Can three-dimensional (3D) printing create body parts with living tissue?

Researchers have used a custom-designed three-dimensional (3D) printer that had been modified by engineers to enable printing of living cells. The printer produces a biodegradable structure (scaffold) that can be combined with living cells to create a tracheal segment. The size and shape of the scaffold can be customized for each person.

In a study, the researchers made three types of printed segments: empty segments, segments without cells (controls) and segments that had been combined with living cells. The bioprinted cells were tested for viability, proliferation (cell growth and division) and gene expression. The researchers found that the cells survived the printing process, were able to continue dividing, and produced the cellular properties expected in healthy tracheal cartilage.

The results showed that 3D printing can be combined with tissue engineering to effectively produce a partial tracheal replacement graft in vitro. The data demonstrated that the cartilage cells seeded on the graft retained their biological capability and were able to proliferate at the same rate as native cells.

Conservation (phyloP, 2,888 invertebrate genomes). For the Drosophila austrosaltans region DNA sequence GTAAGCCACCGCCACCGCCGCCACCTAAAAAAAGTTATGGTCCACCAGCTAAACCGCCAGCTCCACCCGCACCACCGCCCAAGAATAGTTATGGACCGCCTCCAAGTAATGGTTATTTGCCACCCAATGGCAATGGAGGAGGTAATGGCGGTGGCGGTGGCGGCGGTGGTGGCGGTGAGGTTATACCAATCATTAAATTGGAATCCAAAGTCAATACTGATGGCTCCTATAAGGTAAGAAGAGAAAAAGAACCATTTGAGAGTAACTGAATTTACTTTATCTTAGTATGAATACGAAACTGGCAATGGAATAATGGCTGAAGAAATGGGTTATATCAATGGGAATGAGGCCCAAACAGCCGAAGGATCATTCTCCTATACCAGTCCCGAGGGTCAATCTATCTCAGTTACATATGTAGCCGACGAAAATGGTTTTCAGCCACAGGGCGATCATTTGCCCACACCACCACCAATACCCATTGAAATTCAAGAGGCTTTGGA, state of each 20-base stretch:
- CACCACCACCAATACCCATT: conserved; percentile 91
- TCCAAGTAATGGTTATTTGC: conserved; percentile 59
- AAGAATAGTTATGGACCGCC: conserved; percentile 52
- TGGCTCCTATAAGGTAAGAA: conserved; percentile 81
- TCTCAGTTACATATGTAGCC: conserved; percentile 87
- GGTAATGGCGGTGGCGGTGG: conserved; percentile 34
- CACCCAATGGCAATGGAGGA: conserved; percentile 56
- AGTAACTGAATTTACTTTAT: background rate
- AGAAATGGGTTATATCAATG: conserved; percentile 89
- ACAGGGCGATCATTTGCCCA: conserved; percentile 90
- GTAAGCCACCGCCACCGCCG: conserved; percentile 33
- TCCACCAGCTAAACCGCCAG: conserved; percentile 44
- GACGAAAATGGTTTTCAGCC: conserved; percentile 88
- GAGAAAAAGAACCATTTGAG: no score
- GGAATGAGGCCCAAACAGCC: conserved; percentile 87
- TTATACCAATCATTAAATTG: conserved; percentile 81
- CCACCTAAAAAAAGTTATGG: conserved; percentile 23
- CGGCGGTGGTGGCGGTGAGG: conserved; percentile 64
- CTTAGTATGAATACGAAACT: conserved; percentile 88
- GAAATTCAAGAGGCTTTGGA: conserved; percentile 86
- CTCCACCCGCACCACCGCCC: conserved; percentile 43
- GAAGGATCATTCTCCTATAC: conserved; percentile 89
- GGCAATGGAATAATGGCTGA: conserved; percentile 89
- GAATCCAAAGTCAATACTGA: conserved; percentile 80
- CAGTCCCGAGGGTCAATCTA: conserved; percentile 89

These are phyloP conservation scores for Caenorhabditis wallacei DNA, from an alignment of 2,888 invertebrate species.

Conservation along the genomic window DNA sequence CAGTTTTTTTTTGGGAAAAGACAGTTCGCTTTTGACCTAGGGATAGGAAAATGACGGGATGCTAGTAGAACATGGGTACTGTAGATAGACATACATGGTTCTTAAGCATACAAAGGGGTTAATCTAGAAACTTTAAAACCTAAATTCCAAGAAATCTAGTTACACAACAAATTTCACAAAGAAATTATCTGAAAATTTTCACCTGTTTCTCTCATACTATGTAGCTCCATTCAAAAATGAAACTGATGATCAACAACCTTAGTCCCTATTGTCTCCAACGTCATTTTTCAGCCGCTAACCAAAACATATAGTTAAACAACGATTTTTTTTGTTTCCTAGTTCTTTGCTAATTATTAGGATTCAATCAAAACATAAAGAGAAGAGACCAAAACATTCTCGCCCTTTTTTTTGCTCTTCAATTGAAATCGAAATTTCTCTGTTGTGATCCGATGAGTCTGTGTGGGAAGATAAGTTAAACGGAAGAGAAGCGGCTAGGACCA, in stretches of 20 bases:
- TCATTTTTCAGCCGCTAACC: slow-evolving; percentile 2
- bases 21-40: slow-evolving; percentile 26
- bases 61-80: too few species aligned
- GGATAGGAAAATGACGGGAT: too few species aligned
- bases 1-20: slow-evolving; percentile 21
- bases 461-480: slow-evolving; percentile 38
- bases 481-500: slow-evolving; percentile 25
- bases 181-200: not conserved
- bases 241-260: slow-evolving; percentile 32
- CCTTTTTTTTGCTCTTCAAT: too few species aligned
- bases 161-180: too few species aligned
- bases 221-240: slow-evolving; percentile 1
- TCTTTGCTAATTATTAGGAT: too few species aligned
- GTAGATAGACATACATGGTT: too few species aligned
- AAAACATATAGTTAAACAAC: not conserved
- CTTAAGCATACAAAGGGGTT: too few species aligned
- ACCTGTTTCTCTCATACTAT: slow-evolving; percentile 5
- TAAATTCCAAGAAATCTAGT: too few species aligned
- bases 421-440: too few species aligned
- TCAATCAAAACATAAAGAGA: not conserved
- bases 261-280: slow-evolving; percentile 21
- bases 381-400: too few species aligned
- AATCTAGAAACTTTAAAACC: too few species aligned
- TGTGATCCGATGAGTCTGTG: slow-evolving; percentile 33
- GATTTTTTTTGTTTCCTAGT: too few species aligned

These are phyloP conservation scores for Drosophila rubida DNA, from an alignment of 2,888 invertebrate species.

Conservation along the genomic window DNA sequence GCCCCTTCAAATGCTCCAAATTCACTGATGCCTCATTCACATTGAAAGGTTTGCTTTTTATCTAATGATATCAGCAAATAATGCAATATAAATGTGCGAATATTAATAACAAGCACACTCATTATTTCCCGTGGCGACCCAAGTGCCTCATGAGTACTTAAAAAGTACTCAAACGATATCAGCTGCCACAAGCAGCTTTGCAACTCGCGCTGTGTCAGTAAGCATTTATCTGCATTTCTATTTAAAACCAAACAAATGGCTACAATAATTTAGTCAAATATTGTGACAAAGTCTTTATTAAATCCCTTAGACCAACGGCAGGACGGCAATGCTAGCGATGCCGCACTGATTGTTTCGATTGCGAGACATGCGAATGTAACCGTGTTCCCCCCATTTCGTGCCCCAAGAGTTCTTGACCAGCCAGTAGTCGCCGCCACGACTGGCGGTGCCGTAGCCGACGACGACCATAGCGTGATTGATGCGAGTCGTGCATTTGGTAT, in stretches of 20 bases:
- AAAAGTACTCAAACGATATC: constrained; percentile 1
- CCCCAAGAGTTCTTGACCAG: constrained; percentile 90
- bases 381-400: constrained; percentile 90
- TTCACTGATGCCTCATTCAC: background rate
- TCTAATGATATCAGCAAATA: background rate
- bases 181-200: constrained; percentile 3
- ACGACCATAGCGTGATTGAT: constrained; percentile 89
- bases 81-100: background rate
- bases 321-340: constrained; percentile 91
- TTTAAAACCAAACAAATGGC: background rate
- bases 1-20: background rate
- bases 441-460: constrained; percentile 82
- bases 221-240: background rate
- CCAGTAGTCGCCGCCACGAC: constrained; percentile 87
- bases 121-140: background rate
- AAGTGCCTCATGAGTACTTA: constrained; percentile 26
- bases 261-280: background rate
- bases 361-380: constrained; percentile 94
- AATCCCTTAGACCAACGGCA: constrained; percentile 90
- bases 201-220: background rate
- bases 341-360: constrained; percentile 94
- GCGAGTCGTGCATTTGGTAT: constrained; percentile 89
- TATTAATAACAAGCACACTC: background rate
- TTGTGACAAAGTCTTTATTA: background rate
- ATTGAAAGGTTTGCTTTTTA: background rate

3D printing has the potential to revolutionize medicine; people are already seeing benefits from the technology in the area of customized prosthetics for limb replacement. Reconstructive craniofacial and cardiothoracic surgeons also have been using 3D printers to build models for more precise surgical planning.

The next phase will be integrating 3D printing and tissue engineering to produce customized biological replacement parts. While further development is necessary before a clinical trial would be viable, the results show that 3D printing technology is a feasible alternative to traditional treatments.

It's important to note that 3D printed tissue is not yet approved by the U.S. Food and Drug Administration (FDA).

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